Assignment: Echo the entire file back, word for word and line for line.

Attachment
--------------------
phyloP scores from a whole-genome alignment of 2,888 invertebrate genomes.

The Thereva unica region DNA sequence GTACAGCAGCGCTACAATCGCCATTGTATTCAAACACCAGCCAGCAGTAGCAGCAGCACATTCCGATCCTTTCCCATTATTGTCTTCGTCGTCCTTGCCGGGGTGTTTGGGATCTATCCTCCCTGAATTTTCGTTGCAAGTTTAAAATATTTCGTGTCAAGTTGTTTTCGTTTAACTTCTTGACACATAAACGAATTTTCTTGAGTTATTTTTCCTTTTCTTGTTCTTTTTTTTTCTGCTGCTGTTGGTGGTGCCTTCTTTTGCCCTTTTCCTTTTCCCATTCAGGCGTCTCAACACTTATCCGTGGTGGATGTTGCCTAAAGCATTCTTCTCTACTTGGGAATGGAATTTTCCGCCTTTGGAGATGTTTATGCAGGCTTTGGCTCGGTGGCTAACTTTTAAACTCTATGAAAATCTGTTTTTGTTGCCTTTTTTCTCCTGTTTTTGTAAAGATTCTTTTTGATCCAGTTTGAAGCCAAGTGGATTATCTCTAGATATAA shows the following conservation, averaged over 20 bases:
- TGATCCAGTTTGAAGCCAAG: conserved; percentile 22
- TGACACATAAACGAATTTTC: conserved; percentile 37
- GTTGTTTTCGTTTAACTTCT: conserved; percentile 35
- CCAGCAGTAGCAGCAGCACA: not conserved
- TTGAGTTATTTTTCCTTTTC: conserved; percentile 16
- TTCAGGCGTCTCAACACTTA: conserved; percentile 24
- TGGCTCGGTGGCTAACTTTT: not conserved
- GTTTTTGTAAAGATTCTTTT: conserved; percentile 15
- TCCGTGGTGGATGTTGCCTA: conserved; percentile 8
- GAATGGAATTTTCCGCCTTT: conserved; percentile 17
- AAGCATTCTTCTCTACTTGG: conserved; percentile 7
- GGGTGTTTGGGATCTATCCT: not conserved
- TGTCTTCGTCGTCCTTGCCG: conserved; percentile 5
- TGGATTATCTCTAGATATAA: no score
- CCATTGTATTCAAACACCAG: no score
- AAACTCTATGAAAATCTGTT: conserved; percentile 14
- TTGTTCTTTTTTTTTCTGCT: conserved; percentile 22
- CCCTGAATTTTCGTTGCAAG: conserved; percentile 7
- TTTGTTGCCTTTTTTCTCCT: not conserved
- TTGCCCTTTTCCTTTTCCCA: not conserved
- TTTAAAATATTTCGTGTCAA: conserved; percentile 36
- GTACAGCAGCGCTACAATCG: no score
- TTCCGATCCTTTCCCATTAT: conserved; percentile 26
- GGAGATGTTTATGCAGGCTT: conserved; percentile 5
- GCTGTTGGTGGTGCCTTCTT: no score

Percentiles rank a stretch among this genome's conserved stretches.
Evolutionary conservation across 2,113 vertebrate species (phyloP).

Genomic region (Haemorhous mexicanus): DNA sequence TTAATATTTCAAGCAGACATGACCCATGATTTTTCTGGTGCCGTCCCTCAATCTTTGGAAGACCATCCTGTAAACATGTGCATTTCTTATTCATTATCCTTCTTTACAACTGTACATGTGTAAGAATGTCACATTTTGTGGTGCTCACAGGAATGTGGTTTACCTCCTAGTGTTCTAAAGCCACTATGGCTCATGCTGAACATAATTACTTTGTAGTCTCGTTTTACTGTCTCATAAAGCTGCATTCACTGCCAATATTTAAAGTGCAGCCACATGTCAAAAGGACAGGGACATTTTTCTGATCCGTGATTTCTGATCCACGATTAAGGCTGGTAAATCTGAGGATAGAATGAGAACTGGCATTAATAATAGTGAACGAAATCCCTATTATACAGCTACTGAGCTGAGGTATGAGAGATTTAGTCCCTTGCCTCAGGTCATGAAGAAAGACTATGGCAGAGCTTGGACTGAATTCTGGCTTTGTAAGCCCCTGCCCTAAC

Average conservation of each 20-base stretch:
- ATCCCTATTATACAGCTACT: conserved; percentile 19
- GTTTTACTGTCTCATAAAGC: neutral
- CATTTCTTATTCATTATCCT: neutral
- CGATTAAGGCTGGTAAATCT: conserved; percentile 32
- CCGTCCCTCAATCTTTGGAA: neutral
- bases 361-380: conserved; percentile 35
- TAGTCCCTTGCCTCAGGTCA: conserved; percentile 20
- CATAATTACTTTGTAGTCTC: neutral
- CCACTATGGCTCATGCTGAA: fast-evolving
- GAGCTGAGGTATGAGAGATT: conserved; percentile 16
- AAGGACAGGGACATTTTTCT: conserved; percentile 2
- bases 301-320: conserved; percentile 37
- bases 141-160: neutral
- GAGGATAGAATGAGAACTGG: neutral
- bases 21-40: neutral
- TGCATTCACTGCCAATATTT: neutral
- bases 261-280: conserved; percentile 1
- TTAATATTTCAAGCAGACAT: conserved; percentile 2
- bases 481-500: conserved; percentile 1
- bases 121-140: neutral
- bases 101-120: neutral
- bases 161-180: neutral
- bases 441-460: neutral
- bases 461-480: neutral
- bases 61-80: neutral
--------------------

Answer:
phyloP scores from a whole-genome alignment of 2,888 invertebrate genomes.

The Thereva unica region DNA sequence GTACAGCAGCGCTACAATCGCCATTGTATTCAAACACCAGCCAGCAGTAGCAGCAGCACATTCCGATCCTTTCCCATTATTGTCTTCGTCGTCCTTGCCGGGGTGTTTGGGATCTATCCTCCCTGAATTTTCGTTGCAAGTTTAAAATATTTCGTGTCAAGTTGTTTTCGTTTAACTTCTTGACACATAAACGAATTTTCTTGAGTTATTTTTCCTTTTCTTGTTCTTTTTTTTTCTGCTGCTGTTGGTGGTGCCTTCTTTTGCCCTTTTCCTTTTCCCATTCAGGCGTCTCAACACTTATCCGTGGTGGATGTTGCCTAAAGCATTCTTCTCTACTTGGGAATGGAATTTTCCGCCTTTGGAGATGTTTATGCAGGCTTTGGCTCGGTGGCTAACTTTTAAACTCTATGAAAATCTGTTTTTGTTGCCTTTTTTCTCCTGTTTTTGTAAAGATTCTTTTTGATCCAGTTTGAAGCCAAGTGGATTATCTCTAGATATAA shows the following conservation, averaged over 20 bases:
- TGATCCAGTTTGAAGCCAAG: conserved; percentile 22
- TGACACATAAACGAATTTTC: conserved; percentile 37
- GTTGTTTTCGTTTAACTTCT: conserved; percentile 35
- CCAGCAGTAGCAGCAGCACA: not conserved
- TTGAGTTATTTTTCCTTTTC: conserved; percentile 16
- TTCAGGCGTCTCAACACTTA: conserved; percentile 24
- TGGCTCGGTGGCTAACTTTT: not conserved
- GTTTTTGTAAAGATTCTTTT: conserved; percentile 15
- TCCGTGGTGGATGTTGCCTA: conserved; percentile 8
- GAATGGAATTTTCCGCCTTT: conserved; percentile 17
- AAGCATTCTTCTCTACTTGG: conserved; percentile 7
- GGGTGTTTGGGATCTATCCT: not conserved
- TGTCTTCGTCGTCCTTGCCG: conserved; percentile 5
- TGGATTATCTCTAGATATAA: no score
- CCATTGTATTCAAACACCAG: no score
- AAACTCTATGAAAATCTGTT: conserved; percentile 14
- TTGTTCTTTTTTTTTCTGCT: conserved; percentile 22
- CCCTGAATTTTCGTTGCAAG: conserved; percentile 7
- TTTGTTGCCTTTTTTCTCCT: not conserved
- TTGCCCTTTTCCTTTTCCCA: not conserved
- TTTAAAATATTTCGTGTCAA: conserved; percentile 36
- GTACAGCAGCGCTACAATCG: no score
- TTCCGATCCTTTCCCATTAT: conserved; percentile 26
- GGAGATGTTTATGCAGGCTT: conserved; percentile 5
- GCTGTTGGTGGTGCCTTCTT: no score

Percentiles rank a stretch among this genome's conserved stretches.
Evolutionary conservation across 2,113 vertebrate species (phyloP).

Genomic region (Haemorhous mexicanus): DNA sequence TTAATATTTCAAGCAGACATGACCCATGATTTTTCTGGTGCCGTCCCTCAATCTTTGGAAGACCATCCTGTAAACATGTGCATTTCTTATTCATTATCCTTCTTTACAACTGTACATGTGTAAGAATGTCACATTTTGTGGTGCTCACAGGAATGTGGTTTACCTCCTAGTGTTCTAAAGCCACTATGGCTCATGCTGAACATAATTACTTTGTAGTCTCGTTTTACTGTCTCATAAAGCTGCATTCACTGCCAATATTTAAAGTGCAGCCACATGTCAAAAGGACAGGGACATTTTTCTGATCCGTGATTTCTGATCCACGATTAAGGCTGGTAAATCTGAGGATAGAATGAGAACTGGCATTAATAATAGTGAACGAAATCCCTATTATACAGCTACTGAGCTGAGGTATGAGAGATTTAGTCCCTTGCCTCAGGTCATGAAGAAAGACTATGGCAGAGCTTGGACTGAATTCTGGCTTTGTAAGCCCCTGCCCTAAC

Average conservation of each 20-base stretch:
- ATCCCTATTATACAGCTACT: conserved; percentile 19
- GTTTTACTGTCTCATAAAGC: neutral
- CATTTCTTATTCATTATCCT: neutral
- CGATTAAGGCTGGTAAATCT: conserved; percentile 32
- CCGTCCCTCAATCTTTGGAA: neutral
- bases 361-380: conserved; percentile 35
- TAGTCCCTTGCCTCAGGTCA: conserved; percentile 20
- CATAATTACTTTGTAGTCTC: neutral
- CCACTATGGCTCATGCTGAA: fast-evolving
- GAGCTGAGGTATGAGAGATT: conserved; percentile 16
- AAGGACAGGGACATTTTTCT: conserved; percentile 2
- bases 301-320: conserved; percentile 37
- bases 141-160: neutral
- GAGGATAGAATGAGAACTGG: neutral
- bases 21-40: neutral
- TGCATTCACTGCCAATATTT: neutral
- bases 261-280: conserved; percentile 1
- TTAATATTTCAAGCAGACAT: conserved; percentile 2
- bases 481-500: conserved; percentile 1
- bases 121-140: neutral
- bases 101-120: neutral
- bases 161-180: neutral
- bases 441-460: neutral
- bases 461-480: neutral
- bases 61-80: neutral